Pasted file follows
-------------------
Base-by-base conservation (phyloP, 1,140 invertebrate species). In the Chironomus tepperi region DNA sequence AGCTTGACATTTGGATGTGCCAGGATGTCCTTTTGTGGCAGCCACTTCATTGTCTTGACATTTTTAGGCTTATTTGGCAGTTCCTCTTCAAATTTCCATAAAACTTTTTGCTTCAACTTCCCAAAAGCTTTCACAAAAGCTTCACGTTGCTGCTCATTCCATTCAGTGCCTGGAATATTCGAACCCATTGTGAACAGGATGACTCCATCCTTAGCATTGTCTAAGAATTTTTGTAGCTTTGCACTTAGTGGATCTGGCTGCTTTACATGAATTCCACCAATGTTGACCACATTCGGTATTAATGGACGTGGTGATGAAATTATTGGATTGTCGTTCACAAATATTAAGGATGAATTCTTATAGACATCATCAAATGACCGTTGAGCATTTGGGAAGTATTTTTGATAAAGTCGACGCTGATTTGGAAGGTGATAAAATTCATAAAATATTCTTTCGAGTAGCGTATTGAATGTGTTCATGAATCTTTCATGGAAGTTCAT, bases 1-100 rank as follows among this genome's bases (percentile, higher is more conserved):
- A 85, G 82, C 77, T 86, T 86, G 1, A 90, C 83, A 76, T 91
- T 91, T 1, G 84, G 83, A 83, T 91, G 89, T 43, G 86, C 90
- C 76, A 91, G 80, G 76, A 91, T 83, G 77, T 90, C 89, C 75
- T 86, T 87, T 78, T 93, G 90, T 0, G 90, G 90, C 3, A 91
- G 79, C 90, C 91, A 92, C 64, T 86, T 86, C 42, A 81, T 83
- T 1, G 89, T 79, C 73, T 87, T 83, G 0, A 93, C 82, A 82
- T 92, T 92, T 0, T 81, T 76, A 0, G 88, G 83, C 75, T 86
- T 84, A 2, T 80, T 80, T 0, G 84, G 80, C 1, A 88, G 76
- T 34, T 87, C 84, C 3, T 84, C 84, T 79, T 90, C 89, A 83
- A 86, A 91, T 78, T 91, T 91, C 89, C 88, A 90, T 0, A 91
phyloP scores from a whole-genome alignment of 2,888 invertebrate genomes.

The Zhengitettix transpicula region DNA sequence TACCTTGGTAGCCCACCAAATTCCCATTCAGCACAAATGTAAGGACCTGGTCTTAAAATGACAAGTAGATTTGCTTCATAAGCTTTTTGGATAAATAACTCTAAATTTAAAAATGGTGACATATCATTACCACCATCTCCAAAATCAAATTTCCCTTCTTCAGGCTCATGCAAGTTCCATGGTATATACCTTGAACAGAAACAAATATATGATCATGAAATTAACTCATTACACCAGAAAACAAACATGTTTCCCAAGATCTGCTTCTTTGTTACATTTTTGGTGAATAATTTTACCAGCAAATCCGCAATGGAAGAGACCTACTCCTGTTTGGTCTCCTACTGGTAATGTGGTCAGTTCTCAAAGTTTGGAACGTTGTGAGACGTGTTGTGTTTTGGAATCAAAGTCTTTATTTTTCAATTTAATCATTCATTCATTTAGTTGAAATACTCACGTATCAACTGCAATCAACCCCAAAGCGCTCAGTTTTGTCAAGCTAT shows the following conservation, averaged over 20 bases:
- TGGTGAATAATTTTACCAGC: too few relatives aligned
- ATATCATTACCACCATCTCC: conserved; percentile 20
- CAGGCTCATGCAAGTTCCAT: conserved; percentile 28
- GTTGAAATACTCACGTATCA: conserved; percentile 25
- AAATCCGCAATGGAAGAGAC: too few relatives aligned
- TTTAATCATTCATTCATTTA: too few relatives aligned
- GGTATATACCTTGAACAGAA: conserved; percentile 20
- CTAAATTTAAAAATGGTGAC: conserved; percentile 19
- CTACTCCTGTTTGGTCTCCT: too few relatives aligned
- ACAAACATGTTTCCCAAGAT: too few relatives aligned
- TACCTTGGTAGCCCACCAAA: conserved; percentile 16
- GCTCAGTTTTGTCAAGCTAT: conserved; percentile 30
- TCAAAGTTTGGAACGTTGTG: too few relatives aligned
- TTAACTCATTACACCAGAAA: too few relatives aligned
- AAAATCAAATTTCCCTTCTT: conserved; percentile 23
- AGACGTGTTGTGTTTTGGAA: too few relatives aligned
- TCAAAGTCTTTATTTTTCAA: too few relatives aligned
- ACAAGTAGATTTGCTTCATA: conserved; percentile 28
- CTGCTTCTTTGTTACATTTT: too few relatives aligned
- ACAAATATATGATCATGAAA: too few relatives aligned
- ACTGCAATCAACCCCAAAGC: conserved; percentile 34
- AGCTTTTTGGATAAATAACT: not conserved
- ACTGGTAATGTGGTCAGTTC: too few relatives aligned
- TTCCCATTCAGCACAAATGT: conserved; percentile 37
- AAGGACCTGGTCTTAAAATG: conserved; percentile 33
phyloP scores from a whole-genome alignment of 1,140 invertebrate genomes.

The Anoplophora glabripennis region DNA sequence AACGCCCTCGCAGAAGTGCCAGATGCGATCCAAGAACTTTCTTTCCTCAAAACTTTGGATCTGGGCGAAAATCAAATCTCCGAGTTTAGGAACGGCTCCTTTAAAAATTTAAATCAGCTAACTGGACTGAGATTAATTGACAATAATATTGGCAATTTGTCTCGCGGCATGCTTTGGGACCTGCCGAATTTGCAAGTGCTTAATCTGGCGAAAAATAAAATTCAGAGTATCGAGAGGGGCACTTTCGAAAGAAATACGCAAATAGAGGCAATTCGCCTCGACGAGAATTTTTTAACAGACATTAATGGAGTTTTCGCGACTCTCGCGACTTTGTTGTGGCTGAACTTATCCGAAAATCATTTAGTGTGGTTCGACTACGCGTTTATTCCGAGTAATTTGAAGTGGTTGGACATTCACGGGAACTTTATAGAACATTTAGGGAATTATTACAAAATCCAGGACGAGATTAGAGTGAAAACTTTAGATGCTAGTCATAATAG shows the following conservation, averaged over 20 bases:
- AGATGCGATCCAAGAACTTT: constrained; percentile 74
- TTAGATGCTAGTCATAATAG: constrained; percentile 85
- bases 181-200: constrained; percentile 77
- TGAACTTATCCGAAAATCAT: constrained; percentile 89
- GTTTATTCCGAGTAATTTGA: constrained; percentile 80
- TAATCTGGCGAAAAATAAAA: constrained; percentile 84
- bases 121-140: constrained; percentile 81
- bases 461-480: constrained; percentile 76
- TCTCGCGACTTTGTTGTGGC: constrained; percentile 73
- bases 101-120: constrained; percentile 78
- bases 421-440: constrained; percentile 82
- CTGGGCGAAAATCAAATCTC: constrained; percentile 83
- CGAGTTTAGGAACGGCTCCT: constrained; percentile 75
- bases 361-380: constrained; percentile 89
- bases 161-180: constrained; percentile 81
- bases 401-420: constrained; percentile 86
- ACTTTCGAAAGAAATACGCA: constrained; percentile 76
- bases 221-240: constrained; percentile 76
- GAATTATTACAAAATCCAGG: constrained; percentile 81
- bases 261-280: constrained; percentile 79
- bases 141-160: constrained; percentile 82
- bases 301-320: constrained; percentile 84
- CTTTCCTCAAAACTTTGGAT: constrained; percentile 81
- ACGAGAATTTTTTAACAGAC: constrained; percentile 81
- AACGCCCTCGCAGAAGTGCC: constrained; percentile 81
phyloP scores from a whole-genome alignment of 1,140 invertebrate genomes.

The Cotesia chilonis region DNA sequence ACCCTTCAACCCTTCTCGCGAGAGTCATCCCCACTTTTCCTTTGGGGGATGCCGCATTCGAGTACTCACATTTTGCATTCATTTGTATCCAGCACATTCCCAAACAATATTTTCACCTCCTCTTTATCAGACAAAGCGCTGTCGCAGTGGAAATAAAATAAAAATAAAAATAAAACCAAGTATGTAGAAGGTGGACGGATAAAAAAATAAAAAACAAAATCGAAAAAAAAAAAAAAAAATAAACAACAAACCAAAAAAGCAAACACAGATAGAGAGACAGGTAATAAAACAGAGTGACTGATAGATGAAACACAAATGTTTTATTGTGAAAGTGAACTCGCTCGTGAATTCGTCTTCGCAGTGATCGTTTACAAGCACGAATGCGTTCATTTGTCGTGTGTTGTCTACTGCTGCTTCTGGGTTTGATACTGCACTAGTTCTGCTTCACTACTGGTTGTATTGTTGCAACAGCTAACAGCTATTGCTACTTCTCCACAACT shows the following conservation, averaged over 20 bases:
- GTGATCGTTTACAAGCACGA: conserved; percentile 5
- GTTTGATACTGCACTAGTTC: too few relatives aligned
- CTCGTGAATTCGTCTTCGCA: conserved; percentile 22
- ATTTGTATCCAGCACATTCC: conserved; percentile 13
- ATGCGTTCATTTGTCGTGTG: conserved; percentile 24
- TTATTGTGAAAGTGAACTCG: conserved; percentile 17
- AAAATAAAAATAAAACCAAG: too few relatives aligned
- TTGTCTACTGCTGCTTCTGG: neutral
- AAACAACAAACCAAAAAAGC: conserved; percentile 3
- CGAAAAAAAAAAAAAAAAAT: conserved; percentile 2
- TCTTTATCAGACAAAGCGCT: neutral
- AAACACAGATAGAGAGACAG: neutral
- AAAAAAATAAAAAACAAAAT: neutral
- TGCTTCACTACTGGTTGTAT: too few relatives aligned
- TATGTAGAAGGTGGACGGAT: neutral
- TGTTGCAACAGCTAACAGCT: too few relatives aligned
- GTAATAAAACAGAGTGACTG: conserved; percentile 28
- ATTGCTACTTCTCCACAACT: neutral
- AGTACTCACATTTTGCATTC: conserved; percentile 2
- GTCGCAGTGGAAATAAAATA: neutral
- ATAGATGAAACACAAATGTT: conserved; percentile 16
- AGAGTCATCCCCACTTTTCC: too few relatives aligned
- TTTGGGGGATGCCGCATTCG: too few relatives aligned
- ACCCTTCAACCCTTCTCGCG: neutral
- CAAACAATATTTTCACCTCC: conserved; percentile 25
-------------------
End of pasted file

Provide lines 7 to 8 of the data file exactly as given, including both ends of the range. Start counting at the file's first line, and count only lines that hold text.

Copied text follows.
- T 1, G 89, T 79, C 73, T 87, T 83, G 0, A 93, C 82, A 82
- T 92, T 92, T 0, T 81, T 76, A 0, G 88, G 83, C 75, T 86